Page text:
Ericsson's original mid-December complaint against Samsung in the Eastern District of Texas was just about FRAND licensing issues and didn't involve any infringement claims. As of yesterday, i.e., New Year's Day, Ericsson amended the complaint by also bringing eight standard-essential patent (SEP) infringement assertions (this post continues below the document):
Apparently the remainder of the term of a patent license agreement signed in 2014 precluded Ericsson from bringing an infringement case last month. Thhe eight patents in suit are "U.S. Patent Nos. 8,102,805 (the ’805 Patent); 8,607,130 (the ’130 Patent); 9,949,239 (the ’239 Patent); 9,532,355 (the ’355 Patent); 10,454,655 (the ’655 Patent); 10,193,600 (the ’600 Patent); 10,425,817 (the ’817 Patent); and 10,516,513 (the ’513 Patent)."
Interestingly, Ericsson is seeking damages, with willfulness enhancements (potentially treble damages) on top, but is not yet seeking an injunction. I guess Ericsson would want to do so later, but tries to limit the extent to which it's already acting in contempt of a Chinese antisuit injunction. If I were a Wuhan judge, I would be really offended by Ericsson's action anyway, so the fact that Ericsson decided not to seek an injunction--for now--doesn't mean too much, frankly.
At this point, I don't see a need to analyze the amended complaint in detail. In the short term, what matters is the anti-anti-antisuit part, which is a special type of venue fight. And I expect Samsung to win that one, in which case the dispute will be resolved in China and Ericsson's infringement claims, whether in Texas or elsewhere, are going to be not even a sideshow--they're simply going to be pointless. In my two previous posts today, I published and discussed Samsung's opposition to Ericsson's motion for a preliminary injunction and the accompanying sworn declaration by the former Chief Judge of the United States Court of Appeals for the Federal Circuit, Professor Randall R. Rader.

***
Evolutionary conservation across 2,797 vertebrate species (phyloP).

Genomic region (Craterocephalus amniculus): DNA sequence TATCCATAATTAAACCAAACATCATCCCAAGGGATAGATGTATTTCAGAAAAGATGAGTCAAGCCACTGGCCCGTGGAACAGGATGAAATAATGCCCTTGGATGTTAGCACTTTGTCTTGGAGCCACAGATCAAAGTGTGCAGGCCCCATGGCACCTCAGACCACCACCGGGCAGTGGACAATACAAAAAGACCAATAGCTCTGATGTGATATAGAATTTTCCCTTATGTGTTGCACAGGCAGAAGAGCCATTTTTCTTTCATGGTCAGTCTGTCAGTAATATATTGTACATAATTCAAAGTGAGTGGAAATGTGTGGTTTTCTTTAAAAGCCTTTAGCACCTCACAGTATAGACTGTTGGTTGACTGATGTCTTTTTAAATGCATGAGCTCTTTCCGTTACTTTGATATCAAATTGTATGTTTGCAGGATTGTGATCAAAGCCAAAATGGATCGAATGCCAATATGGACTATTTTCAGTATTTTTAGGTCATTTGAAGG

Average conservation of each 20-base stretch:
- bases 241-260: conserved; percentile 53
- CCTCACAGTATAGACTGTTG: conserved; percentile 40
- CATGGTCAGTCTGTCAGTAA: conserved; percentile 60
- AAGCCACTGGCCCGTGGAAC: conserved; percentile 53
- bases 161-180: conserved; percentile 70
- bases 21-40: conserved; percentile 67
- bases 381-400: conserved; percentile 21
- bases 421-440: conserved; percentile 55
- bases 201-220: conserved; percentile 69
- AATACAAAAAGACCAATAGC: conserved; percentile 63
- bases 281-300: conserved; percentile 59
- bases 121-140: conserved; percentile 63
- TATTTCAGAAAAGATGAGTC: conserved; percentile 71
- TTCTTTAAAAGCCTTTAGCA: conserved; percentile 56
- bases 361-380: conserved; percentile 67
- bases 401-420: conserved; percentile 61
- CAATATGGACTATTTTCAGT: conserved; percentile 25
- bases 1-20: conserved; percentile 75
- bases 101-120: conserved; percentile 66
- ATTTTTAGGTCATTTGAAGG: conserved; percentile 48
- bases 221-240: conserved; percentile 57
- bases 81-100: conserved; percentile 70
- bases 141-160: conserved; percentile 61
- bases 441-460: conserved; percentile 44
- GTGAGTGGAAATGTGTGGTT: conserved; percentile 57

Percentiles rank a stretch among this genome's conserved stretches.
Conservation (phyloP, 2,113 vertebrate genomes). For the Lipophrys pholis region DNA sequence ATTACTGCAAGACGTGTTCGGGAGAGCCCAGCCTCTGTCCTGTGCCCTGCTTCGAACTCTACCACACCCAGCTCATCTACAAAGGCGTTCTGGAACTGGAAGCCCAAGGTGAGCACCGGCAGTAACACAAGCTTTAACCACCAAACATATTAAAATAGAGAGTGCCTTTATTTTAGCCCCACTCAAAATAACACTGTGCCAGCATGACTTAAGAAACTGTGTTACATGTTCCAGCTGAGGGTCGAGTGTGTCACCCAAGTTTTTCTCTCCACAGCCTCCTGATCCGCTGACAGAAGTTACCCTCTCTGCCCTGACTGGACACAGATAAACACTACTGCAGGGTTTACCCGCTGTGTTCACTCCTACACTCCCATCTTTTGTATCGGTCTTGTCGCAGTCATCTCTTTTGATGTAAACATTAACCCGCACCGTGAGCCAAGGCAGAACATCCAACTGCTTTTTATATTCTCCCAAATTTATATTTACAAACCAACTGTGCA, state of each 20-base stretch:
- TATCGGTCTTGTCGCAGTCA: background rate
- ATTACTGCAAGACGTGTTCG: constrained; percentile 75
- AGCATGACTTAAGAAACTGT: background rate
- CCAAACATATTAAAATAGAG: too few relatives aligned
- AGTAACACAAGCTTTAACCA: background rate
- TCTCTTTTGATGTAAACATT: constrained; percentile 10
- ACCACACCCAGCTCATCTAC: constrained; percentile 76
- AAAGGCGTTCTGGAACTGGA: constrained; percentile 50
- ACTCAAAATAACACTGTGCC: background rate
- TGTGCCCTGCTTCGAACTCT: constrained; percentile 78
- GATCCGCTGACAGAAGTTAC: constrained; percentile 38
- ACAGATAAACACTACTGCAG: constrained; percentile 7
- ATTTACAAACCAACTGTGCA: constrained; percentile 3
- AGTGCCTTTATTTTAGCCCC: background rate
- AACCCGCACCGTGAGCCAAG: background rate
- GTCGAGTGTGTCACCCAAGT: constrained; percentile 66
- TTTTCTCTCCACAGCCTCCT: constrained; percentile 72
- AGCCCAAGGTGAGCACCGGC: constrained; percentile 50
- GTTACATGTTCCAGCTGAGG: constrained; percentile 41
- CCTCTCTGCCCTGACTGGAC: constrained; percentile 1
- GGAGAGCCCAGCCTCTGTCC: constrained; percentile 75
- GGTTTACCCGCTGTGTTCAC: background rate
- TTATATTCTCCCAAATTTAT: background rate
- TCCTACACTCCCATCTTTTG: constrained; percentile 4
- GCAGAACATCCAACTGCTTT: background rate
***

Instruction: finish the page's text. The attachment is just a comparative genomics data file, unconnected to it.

The only significance that those infringement assertions have at this procedural stage is that the antisuit part will be appealed to the Federal Circuit. Judge Gilstrap can decide whatever he wants but the Federal Circuit will decide, and Ericsson is not going to be able to avoid the Chinese FRAND determination as far as I can see. So the choice facing Judge Gilstrap is that he can either recognize his error--the temporary restraining order was completely out of line--and deny Ericsson's motion for a preliminary injunction, or he can elect to be reversed by the Federal Circuit, in which case he incurs the risk of potentially being criticized very harshly for unprecedented judicial overreach. That's the real battlefield at this point.
[Update] Meanwhile another Ericsson complaint--a whole new action--in the Eastern District of Texas has surfaced as well (this post continues below the document):
Here, Ericsson is asserting four patents that are presumably non-SEPs. Ericsson is seeking an injunction in this case. The patents-in-suit are U.S. Patent No. 7,151,430 ("Method of and Inductor Layout for Reduced VCO Coupling"), U.S. Patent No. 6,879,849 ("In-Built Antenna for Mobile Communication Device"), U.S. Patent No. 7,286,823 ("Mobile Multimedia Engine"), and U.S. Patent No. 9,313,178 ("Method and System for Secure Over-the-top Live Video Delivery").
Non-SEP assertions are not subject to the Chinese antisuit injunction Samsung secured last month. [/Update]
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